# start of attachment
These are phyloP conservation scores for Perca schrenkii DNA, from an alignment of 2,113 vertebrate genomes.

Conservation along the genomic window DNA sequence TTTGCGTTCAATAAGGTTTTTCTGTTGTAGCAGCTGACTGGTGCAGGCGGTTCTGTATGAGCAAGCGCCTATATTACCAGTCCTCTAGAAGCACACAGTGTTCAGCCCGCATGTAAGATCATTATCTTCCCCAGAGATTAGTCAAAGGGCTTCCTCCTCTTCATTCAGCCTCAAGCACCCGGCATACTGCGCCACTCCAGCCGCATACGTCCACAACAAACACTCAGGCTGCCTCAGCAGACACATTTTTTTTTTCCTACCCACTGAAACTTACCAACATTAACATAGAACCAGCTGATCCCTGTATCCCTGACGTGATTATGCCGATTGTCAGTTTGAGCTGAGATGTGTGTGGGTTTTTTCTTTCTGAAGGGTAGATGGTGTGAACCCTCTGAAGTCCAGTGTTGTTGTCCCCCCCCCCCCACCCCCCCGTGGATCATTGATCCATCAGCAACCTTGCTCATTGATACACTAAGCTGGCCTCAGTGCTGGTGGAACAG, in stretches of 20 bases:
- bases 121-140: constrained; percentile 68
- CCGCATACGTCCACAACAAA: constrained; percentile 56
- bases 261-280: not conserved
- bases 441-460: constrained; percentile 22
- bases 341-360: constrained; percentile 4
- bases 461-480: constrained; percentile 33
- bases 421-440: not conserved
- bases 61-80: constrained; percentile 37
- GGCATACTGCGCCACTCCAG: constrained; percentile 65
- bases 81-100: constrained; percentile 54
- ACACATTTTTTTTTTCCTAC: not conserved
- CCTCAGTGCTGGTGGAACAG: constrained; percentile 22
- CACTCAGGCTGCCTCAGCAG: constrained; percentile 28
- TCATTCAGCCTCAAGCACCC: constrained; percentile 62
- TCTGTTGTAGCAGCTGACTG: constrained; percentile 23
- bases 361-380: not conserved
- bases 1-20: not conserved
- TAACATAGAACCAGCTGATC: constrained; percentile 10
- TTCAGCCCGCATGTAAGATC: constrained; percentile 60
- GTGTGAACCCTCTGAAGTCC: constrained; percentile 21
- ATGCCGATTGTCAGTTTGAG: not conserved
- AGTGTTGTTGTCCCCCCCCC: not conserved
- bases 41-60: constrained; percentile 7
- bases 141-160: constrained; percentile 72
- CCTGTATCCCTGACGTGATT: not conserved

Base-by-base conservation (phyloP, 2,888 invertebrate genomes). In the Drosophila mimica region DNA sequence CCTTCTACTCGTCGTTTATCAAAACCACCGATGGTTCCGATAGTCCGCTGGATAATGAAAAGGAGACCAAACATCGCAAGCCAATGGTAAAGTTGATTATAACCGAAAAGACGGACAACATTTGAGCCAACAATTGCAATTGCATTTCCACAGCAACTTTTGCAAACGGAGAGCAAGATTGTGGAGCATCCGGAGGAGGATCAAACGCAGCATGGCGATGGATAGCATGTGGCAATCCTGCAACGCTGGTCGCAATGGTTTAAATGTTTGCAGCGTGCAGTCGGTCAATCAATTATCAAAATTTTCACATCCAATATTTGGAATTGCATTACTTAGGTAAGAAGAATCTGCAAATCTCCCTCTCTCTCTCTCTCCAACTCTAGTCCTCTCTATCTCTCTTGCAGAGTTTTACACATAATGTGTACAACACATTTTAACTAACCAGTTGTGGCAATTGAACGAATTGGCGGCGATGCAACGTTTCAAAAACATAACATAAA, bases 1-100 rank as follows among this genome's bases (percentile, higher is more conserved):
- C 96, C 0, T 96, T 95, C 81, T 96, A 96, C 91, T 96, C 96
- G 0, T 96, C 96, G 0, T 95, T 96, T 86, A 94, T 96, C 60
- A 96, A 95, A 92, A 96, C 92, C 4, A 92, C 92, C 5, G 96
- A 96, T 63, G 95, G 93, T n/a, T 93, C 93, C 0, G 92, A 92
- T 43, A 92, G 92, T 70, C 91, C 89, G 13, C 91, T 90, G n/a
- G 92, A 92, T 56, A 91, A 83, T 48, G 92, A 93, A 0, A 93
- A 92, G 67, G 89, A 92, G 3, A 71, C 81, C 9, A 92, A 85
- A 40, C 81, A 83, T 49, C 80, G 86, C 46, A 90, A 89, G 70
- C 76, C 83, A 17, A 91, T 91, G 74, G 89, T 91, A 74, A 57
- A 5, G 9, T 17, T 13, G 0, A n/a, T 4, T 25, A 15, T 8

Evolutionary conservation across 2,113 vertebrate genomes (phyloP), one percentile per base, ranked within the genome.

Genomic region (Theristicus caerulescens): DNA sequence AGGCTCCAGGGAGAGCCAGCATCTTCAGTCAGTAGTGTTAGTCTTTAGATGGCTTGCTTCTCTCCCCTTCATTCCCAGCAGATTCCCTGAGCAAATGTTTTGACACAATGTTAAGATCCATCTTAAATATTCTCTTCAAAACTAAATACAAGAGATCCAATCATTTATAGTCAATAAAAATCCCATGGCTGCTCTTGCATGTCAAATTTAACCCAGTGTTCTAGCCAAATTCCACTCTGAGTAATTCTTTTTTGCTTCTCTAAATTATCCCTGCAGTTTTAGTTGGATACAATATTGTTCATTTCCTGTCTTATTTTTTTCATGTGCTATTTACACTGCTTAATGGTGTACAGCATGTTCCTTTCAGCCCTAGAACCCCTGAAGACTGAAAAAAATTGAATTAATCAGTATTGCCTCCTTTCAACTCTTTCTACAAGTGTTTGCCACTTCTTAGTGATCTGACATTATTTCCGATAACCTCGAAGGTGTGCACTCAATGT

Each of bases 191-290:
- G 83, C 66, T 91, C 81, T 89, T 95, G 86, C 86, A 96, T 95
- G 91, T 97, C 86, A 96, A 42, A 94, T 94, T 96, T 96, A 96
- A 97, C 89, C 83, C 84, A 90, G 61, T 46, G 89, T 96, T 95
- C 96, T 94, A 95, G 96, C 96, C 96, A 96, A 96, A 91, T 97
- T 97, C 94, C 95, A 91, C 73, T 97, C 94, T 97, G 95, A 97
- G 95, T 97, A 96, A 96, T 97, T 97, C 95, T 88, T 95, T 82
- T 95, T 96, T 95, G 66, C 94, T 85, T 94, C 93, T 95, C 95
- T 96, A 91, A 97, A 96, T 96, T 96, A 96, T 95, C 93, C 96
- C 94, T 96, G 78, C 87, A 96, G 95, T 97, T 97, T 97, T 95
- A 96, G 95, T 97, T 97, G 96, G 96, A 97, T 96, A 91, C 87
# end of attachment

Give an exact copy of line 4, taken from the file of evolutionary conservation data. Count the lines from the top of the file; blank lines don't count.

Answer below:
- CCGCATACGTCCACAACAAA: constrained; percentile 56